The famous apple barrel at the entrance to all Bill Graham Presents concerts.
This picture is licensed under the Creative Commons Attribution-Share Alike 3.0 Germany license.Attribution: Bundesarchiv, Bild 101III-Adendorff-002-18A / Adendorf, Peter / CC-BY-SA
Previous: After a night at the battlefront at Chailly-en-Bière, the Germans ordered us to return to Chateau de Quincy. At first it was not bad as there were only some French POWs at the chateau. When they left, a German officer and his staff moved in and we became their servants. After his discharge the Luftwaffe procured permission to commandeer the chateau and we had two weeks left to be out of there. Select prior chapters from the index at the page bottom.
Our last two weeks at Chateau de Quincy began with unbearable hunger. We would untwist the slim vines clinging to the tree branches and chew on them just to get anything into our stomachs.
Almost from the beginning of the German invasion of France food became increasingly scarce. In fact it was so scarce in the necessary vitamins and minerals that all us kids developed symptoms of scurvy and rickets. With the farmers withholding the few produce they had formerly sold us, our situation deteriorated very rapidly.
For breakfast we got a cup of watery porridge and a thin stale slice of bread. No lunch. Dinner consisted of half a cup of rice from the one bag still stored in the cellar. We spent most of our time trying to sleep. Only with sleep could we get some relief from the constant hunger pangs.
After a few days of this intense hunger the older kids decided we would forage for apples which were plentiful in the numerous apple orchards in Quincy sous Senart and vicinity. The elders divided us into military groups. They made themselves the army and the high command. The middle boys became the air force and the youngest to which I and Wolfgang belonged became the navy.
It had become customary for the teachers to put us into a large room on the ground floor in a corner of the chateau every afternoon. This room served us with recreational toys and books. For the next two weeks, the high command would assign 4 boys each day to sneak around the village for apples. They always assigned 3 from the navy and 1 from the air force. It was calculated that the youngest boys would attract the least attention if they ran into one or more of the numerous German patrols. In those times attention from a German patrol could provoke an instant deadly result.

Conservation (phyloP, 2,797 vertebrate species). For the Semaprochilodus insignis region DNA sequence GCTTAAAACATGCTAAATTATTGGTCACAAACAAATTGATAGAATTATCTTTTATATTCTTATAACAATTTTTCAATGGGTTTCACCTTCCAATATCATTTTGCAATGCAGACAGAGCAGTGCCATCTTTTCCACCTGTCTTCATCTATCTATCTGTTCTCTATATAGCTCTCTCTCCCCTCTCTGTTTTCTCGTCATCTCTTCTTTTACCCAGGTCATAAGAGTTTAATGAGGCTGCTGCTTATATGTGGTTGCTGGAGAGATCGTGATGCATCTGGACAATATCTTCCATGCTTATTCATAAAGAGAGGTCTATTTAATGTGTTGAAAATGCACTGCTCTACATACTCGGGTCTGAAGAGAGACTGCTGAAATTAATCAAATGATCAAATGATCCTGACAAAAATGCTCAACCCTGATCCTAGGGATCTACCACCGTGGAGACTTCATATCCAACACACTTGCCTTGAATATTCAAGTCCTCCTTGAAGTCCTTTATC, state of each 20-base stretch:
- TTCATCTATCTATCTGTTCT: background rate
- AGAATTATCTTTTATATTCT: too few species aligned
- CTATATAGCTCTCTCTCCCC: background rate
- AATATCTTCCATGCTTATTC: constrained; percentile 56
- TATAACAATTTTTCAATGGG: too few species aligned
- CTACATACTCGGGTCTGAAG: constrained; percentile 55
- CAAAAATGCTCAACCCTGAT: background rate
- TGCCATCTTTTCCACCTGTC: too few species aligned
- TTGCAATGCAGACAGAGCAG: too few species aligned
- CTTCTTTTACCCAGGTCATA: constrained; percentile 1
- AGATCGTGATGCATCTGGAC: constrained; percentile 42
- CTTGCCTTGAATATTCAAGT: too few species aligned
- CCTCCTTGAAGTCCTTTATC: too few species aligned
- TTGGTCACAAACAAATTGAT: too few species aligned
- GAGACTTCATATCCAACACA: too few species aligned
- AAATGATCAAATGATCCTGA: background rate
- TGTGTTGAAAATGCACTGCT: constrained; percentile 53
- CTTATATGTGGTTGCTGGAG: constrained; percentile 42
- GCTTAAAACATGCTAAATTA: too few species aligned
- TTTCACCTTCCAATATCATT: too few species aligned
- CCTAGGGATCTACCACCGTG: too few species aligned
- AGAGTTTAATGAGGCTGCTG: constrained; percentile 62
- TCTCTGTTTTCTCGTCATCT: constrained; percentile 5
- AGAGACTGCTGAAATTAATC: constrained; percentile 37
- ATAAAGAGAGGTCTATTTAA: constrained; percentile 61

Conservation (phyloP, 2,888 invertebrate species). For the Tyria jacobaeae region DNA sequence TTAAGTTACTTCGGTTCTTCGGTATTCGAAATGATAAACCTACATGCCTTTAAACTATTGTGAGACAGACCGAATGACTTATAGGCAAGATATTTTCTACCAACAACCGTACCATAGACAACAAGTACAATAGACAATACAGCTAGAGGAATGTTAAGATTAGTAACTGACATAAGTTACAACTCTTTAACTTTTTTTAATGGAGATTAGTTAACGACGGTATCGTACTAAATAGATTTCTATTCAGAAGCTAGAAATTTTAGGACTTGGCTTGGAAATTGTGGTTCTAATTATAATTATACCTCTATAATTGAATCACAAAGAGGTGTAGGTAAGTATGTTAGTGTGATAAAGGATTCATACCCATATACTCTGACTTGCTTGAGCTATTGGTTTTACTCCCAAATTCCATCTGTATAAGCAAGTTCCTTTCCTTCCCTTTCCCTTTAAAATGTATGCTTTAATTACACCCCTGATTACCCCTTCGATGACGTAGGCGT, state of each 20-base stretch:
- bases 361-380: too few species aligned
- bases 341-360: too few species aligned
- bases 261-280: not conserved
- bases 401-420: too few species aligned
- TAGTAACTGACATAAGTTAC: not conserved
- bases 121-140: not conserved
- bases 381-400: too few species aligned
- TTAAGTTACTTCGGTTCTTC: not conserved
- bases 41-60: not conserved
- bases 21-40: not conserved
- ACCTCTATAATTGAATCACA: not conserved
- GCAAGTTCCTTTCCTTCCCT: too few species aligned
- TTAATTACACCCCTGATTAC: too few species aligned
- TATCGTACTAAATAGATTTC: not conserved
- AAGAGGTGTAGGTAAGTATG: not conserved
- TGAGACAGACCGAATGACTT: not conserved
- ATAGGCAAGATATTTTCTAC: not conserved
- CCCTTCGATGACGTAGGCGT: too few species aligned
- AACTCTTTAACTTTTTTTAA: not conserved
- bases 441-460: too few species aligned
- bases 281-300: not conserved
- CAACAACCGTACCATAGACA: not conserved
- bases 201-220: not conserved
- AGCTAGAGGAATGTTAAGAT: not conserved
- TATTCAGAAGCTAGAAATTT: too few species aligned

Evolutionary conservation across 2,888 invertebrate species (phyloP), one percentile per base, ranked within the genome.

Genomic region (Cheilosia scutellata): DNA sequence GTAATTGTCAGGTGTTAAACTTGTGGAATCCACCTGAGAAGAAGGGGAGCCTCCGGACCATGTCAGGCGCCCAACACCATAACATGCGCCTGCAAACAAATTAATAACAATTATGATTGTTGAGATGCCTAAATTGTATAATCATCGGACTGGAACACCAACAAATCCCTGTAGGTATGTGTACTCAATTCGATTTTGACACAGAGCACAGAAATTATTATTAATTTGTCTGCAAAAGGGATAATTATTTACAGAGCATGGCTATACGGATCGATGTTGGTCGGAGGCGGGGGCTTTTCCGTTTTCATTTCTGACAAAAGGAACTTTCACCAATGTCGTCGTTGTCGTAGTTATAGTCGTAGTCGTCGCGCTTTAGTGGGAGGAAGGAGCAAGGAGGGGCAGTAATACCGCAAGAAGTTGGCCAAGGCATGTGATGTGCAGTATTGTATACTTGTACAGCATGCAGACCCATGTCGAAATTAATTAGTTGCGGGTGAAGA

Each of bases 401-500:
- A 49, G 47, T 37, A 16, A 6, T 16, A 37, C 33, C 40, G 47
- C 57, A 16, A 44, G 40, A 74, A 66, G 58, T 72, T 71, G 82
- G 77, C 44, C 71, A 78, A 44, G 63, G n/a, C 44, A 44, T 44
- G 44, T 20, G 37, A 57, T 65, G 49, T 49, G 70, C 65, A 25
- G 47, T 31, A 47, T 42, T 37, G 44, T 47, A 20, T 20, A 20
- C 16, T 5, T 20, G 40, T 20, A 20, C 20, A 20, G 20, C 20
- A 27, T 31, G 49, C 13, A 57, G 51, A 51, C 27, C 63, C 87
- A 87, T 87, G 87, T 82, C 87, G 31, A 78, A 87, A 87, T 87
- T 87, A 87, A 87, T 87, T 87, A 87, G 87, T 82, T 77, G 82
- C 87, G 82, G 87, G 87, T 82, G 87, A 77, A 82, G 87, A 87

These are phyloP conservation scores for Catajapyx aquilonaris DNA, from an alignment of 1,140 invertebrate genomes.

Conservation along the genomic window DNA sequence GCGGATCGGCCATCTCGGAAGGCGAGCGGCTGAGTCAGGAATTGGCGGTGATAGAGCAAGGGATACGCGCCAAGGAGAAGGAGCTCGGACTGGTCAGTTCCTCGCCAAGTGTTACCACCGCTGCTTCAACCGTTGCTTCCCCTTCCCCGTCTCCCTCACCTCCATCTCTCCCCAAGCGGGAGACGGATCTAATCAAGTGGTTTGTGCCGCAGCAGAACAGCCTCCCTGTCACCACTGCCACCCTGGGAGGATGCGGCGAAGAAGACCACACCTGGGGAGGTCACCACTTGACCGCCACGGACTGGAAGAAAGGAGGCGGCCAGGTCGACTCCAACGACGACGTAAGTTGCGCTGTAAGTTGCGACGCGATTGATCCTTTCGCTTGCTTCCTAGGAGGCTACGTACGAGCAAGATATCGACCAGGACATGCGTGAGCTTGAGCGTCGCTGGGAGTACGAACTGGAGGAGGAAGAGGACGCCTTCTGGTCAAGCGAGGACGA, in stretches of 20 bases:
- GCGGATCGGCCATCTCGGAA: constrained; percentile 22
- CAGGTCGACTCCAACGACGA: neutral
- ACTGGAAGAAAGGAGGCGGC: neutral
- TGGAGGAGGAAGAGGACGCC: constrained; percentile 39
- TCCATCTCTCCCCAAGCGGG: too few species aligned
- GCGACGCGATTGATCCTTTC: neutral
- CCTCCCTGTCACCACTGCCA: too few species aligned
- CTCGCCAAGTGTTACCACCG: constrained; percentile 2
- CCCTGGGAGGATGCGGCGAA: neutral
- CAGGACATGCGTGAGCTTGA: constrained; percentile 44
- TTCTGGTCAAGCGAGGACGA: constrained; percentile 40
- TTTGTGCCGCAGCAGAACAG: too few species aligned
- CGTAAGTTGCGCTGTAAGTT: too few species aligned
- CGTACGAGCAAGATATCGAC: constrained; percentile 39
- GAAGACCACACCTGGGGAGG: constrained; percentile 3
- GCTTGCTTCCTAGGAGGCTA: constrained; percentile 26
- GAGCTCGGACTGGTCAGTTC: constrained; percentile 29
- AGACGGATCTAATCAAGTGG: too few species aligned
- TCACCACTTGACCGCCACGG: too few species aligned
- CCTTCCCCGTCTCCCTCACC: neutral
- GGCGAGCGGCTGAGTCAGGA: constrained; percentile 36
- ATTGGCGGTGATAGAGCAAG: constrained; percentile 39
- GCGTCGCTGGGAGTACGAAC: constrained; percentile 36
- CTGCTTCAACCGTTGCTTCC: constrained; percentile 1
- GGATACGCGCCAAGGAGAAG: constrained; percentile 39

We had found a stack of old rice bags in the cellar each of which could hold 15 to 20 apples. Each boy in an assigned group carried one bag. Would it surprise you to find out that Wolfgang volunteered to go out and forage every day. The high command wisely selected different boys to prevent suspicion by the villagers seeing the same boys sneaking around the village each day. But Wolfgang still managed to be in a group more often than others. Of course when Wolfgang went he made sure I went with him. I was not that eager and did not share his sense exhilaration at evading the German patrols.
The window that led to the rear of the chateau from our game room was about 6 feet above the ground. After a group was ready to leave, the high command boys would lower us one at a time through the window to the ground. This was the rainy season in the Paris area. Though our worn clothes quickly became soaked we appreciated the rain as it served to minimize the number of villagers out and about. Furthermore the German patrols scurried at high speeds through the streets to get back to their warm barracks. When we came back with the apples, the procedure was reversed as we were pulled up from the ground to the recreation room one by one. There is no doubt in my mind that the two weeks we ate apples every day prevented us from suffering severe starvation debilitation.
It’s a good thing we left the chateau when we did. The farmers were getting suspicious about the disappearing apples from their orchards. Some began to put out watch dogs and hired watchmen to patrol their orchards.
Bill Graham was asked often what drove him to place a barrel of apples at his concert entrance inviting the attendees to have one or two of the fruit. He always replied he did not know why he had this compulsion. Many of us now believe it was some kind of hidden impulse to share the life preserving fruit, which saved us from certain starvation, with the public as a form of thanksgiving.
A few days prior to the deadline for us to vacate the chateau, Mr. de Monson arrived at the chateau to give us a farewell speech. Here is the Hans Stern description of this sad meeting:
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